On this (very R-rated) episode of the Unhashed Podcast, guest-host CryptoMags joins us to talk proposed FinCEN KYC regulation & SkyBridge Capital’s BTC position, debate Lighting Network nodes, and predict peak Wrapped BTC. As usual, we end on a raunchy note about hacked chastity belts and stuff found in our parents’ bedrooms.
In late December, the U.S. Treasury’s Financial Crimes Enforcement Network (FinCEN) released a proposed cryptocurrency regulation, as had been rumored previously. The document indicated that, if adopted, virtual asset service providers would need to verify the name and address of non-custodial wallet users for any transaction exceeding $3,000. Jack Dorsey-led Square announced on Monday that it opposes the implementation of the rule. This rule creates “unnecessary friction and perverse incentives for cryptocurrency customers to avoid regulated entities for cryptocurrency transactions,” Square wrote. By driving consumers toward unregulated platforms, FinCEN will “actually have less visibility into the universe of cryptocurrency transactions than it has today.” Further, if FinCEN were to impose this rule on U.S. platforms, a double standard would be created. Where financial institutions are only required to take and keep records for cash transactions over $10,000, this rule lowers that standard threshold to $3,000 for cryptocurrency transactions. Square wrote on this double standard: “The incongruity between the treatment of cash and cryptocurrency under FinCEN’s Proposal will inhibit adoption of cryptocurrency and invade the privacy of individuals… This low threshold and its extension of KYC obligations beyond customer relationships is arbitrary and unjustified.”
As institutional capital continues entering Bitcoin, SkyBridge Capital announced on Monday that it has an “approximately $310 million” position in the asset. SkyBridge, which is led by Anthony Scaramucci, is an alternative investment fund operated in the U.S. In the press release announcing the position, SkyBridge claimed to have made this investment during November and December, though it did not disclose the average acquisition price, nor how many bitcoin it owns. The release also confirmed the launch of the SkyBridge Bitcoin Fund LP which allows investors to obtain exposure to the cryptocurrency.
United Kingdom-based Bitcoin exchange CoinCorner has become the latest major trading platform to support the Lightning Network. Traders can now use Lightning via CoinCorner’s website, with a mobile implementation in the works.
BitGo saw a record 11,613 wrapped bitcoin (WBTC) swapped for real bitcoin in December, with only 2,731 BTC exchanged for the bitcoin-backed ERC-20 tokens last month. December marked the first time in the young project’s history that “burns,” the reversion of WBTC back to BTC, have outnumbered “mints.”
Following a change to WhatsApp’s terms and conditions that will result in it sharing your data with Facebook, users have been switching over to alternatives. This was likely further spurred on by Elon Musk’s tweet encouraging users to try out Signal. In a resounding display of evidence for EMH, Shares of Signal Advance have soared as much as 11,708% since Tesla CEO Elon Musk tweeted “Use Signal” to his 42 million followers on Thursday. To be clear, Signal Advance is a firm entirely unrelated to the Signal messaging app.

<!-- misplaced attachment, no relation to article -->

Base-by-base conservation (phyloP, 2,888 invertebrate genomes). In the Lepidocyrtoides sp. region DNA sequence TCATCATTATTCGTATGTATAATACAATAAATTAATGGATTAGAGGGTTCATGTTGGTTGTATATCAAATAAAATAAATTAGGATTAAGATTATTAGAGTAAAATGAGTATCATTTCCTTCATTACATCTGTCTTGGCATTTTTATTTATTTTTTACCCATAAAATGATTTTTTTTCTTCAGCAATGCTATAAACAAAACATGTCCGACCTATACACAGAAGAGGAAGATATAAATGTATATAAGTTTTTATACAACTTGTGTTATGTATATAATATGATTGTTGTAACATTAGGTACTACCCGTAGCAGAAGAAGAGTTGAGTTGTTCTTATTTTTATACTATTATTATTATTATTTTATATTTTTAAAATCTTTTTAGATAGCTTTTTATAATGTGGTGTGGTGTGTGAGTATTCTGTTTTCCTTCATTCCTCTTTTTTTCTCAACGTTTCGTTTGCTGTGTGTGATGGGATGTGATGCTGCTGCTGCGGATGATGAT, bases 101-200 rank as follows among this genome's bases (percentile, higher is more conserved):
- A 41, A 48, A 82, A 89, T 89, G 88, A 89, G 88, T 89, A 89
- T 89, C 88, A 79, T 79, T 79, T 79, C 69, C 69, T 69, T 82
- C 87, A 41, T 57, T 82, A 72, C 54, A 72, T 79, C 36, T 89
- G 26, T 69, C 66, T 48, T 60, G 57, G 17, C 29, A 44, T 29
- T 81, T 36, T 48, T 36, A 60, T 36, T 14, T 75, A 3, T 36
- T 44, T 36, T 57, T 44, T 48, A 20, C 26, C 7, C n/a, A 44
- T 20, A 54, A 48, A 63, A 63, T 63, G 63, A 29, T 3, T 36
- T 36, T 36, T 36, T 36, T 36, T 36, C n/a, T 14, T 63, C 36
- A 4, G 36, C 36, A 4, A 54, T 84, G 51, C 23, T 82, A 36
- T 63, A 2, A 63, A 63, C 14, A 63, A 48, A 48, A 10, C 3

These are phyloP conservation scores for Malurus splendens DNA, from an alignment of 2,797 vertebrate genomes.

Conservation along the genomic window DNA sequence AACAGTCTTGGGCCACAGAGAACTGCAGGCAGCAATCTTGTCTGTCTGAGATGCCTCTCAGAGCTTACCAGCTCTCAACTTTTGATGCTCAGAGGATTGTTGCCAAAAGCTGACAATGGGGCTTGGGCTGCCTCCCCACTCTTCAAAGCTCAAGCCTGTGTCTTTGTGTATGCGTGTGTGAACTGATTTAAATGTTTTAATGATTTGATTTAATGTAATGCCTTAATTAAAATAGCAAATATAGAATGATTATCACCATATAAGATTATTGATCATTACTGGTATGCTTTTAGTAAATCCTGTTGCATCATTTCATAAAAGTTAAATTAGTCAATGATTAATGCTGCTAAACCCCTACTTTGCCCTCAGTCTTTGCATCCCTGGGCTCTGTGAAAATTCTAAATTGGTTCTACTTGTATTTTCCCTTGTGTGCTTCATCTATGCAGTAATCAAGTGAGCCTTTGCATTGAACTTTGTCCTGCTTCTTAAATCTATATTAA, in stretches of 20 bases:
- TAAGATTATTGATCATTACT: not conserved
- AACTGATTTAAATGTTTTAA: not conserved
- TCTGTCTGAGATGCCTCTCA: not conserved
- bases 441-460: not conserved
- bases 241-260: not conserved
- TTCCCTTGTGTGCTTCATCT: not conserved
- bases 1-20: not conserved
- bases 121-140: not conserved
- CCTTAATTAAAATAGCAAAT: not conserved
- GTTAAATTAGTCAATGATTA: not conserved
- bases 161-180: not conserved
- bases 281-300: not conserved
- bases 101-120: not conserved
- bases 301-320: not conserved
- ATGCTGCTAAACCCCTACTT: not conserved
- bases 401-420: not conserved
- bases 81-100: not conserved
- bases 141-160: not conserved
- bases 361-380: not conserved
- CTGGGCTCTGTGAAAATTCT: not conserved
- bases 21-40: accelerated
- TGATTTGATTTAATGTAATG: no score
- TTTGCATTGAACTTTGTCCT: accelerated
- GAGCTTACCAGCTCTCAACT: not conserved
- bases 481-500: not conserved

On Jan 6th, Strike announced its bringing the Lightning Network to over 200 countries. Jack Mallers describes Strike as “Bitcoin neo-bank”, and leverages the Bitcoin network layer 2 to move fiat fast from point A to point B. Through a partnership with Bittrex, Strike will onboard Bitrex’ 1 million customers. And Strike plans on providing banking services in up to 200 countries via the international exchange. Strike will first add support for the euro, british pound, swiss franc, tether and USDC, with more currency pairs to follow. References: Bitcoin Lightning Startup Zap Goes Global, Adds Stablecoins, Strike Is Bringing The Lightning Network To More Than 200 Countries
“Your cock is mine” A hacker took control of people’s internet-connected chastity cages and demanded a ransom to be paid in Bitcoin to unlock it. “Your cock is mine now,” the hacker told one of the victims, according to a screenshot of the conversation obtained by a security researcher that goes by the name Smelly and is the founder of vx-underground, a website that collects malware samples. In October of last year, security researchers found that the manufacturer of an Internet of Things chastity cage—a sex toy that users put around their penis to prevent erections that is used in the BDSM community and can be unlocked remotely—had left an API exposed, giving malicious hackers a chance to take control of the devices. That’s exactly what happened, according to a security researcher who obtained screenshots of conversations between the hacker and several victims, and according to victims interviewed by Motherboard. A victim who asked to be identified only as Robert said that he received a message from a hacker demanding a payment of 0.02 Bitcoin (around $750 today) to unlock the device. He realized his cage was definitely “locked,” and he “could not gain access to it.” These hacks show once again that just because you can connect something to the internet, it doesn’t mean you have to—especially if you then don’t take care of securing the device or its connection. It’s incidents like these that make some people think the Internet of Things is just a marketing term for the Internet of Hackable Things, as we call it, or even the Internet of Shit, as others call it.
Published at Thu, 14 Jan 2021 15:42:00 +0000